In the U.S., companies that violate Occupational Safety and Health Administration (OSHA) regulations can end up paying a variety of prices, some that are definite and simple to calculate, and others that are less quantifiable, but real nevertheless.
Within the former category, OSHA defines six types of violations:
- De Minimis – The least serious kind of violation, this is a technical one that has no direct impact on health or safety. OSHA does not issue citations or fines for such infractions.
- Other-than-Serious – A violation for something that is related to health or safety but would not result in serious injury or death. An employer not posting required safety documentation in a work area is an example. Fines of up to $12,934 per violation are possible.
- Serious – Issued when an employer that has knowledge of an existing hazard that could impact employees’ health or safety yet does nothing to correct it. Fines of up to $12,934 per violation are possible.
- Willful – Issued for an intentional violation of OSHA standards. If an employee is killed, the offense becomes a criminal one, with fines of up to $129,336 per violation and possible jail time for individuals.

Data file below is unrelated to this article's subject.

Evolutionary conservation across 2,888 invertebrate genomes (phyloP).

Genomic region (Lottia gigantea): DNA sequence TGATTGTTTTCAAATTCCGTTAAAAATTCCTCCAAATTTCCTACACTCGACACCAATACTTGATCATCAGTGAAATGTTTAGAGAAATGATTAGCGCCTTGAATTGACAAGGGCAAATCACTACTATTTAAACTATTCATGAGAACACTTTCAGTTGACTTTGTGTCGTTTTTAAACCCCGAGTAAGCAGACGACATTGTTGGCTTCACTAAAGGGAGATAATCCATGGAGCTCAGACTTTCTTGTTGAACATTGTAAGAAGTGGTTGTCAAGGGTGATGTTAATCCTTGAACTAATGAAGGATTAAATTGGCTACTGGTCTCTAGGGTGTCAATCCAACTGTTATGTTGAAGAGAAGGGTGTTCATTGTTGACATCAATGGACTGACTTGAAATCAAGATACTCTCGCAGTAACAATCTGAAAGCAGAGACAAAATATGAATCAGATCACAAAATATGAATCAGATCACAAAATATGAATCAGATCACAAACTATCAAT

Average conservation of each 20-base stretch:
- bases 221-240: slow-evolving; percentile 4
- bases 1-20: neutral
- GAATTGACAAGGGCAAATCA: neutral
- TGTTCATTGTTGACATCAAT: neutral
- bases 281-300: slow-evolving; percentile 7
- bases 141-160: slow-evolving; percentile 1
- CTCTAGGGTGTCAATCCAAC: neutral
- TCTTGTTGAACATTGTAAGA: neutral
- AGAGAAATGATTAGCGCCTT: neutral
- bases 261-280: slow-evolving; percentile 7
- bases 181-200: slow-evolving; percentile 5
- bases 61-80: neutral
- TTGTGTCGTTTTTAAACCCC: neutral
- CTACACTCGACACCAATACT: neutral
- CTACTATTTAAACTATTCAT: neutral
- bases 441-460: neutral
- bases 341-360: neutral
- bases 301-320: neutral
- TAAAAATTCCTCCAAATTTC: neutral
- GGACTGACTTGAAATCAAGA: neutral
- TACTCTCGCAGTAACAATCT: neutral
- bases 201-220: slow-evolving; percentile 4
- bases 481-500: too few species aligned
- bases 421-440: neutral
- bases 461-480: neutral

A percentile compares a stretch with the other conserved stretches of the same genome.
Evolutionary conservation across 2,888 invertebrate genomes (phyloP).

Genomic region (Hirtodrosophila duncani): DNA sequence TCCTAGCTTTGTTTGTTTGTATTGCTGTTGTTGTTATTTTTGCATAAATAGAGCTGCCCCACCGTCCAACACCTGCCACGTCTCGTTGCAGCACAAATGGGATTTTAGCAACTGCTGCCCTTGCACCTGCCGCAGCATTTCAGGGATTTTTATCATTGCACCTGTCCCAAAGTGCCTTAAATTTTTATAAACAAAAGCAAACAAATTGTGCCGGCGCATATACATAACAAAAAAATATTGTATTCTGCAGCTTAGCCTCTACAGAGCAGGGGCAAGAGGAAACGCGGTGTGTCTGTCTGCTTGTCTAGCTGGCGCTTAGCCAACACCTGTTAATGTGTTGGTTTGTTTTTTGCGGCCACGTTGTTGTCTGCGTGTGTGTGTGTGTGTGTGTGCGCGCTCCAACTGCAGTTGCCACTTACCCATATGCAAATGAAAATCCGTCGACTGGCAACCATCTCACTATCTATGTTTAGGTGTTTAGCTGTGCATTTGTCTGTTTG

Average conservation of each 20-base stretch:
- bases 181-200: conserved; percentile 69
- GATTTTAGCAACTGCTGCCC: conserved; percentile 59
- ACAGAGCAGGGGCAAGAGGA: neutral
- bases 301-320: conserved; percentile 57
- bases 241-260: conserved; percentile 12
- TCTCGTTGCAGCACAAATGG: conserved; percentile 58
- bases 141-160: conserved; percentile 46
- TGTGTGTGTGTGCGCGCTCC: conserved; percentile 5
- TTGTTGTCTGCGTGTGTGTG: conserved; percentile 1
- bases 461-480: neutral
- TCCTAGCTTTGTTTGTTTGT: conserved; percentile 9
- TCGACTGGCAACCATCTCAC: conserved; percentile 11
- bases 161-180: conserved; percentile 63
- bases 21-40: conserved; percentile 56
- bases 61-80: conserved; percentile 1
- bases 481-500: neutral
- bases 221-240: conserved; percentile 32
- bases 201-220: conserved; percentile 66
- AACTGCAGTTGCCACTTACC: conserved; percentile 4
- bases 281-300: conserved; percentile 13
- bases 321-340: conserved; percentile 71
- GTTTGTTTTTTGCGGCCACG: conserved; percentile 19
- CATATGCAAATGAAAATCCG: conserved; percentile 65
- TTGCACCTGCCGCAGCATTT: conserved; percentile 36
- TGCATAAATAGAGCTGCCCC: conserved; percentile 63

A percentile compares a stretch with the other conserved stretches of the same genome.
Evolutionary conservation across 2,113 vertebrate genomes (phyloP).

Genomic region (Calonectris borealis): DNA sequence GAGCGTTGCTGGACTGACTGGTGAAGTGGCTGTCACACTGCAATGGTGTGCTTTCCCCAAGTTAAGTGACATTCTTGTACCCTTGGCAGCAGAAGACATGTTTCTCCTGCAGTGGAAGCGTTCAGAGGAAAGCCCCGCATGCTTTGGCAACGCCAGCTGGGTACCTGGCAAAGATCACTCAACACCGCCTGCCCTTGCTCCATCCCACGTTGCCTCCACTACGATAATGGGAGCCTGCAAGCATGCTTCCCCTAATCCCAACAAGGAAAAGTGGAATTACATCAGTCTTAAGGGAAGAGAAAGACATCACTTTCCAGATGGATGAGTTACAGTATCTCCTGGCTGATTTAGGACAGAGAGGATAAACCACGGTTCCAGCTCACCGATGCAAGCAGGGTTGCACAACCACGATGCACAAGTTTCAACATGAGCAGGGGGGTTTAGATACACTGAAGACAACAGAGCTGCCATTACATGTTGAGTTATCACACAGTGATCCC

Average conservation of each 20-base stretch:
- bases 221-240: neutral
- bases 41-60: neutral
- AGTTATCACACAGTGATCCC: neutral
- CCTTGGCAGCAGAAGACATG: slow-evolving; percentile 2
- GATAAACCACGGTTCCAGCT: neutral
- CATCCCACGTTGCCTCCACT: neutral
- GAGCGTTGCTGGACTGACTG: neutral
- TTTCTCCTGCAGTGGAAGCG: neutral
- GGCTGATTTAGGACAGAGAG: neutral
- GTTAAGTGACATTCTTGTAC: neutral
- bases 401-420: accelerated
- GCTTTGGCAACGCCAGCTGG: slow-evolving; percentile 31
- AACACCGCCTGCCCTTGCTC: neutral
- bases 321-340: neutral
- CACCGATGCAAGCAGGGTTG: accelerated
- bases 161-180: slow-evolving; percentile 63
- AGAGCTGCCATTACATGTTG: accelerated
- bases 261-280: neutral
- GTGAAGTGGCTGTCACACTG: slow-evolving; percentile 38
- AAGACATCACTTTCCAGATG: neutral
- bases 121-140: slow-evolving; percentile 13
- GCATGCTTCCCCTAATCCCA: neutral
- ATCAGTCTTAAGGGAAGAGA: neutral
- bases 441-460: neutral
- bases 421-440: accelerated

- Repeat – Issued for a violation that is identical or very similar to one for which an employer has been previously cited.
- Failure to Abate – Issued when an employer has failed to remedy a situation for which it has been cited. Employers are given a set amount of time to make things right. If they fail to do so, a fine of up to $12,934 per day is issued.
Additionally, employers face legal costs to settle claims brought by injured workers, estates of employees killed as a result of an infraction, and other potential penalties beyond any OSHA fines. In an infamous example, the 2010 Deepwater Horizon oil rig explosion in the Gulf of Mexico and the resulting environmental disaster has to date cost operator British Petroleum (BP) more than $13 billion in claims, advances and settlements.
Perhaps the biggest cost, however, comes in the form of reputational damage. When a company is shown to be lacking in its health and safety standards, customers, partners and the general public are given a reason to see it in a negative light. This can result in diminished sales, layoffs, bankruptcy or potentially even going out of business. Reputational damage can be severe, often taking years to recover from, if ever.
A recent survey of executives conducted by the American Society of Safety Engineers found that for every dollar spent on direct costs related to an accident, there are another three to five dollars’ worth of indirect costs – putting the actual cost of an accident (with direct medical and compensation costs of $15,000) at somewhere between $45,000 and $75,000. i
Learn more about OSHA compliance and how technology can simplify the process in our Insight Report, Taking the Headache Out of the Health & Safety Compliance Process.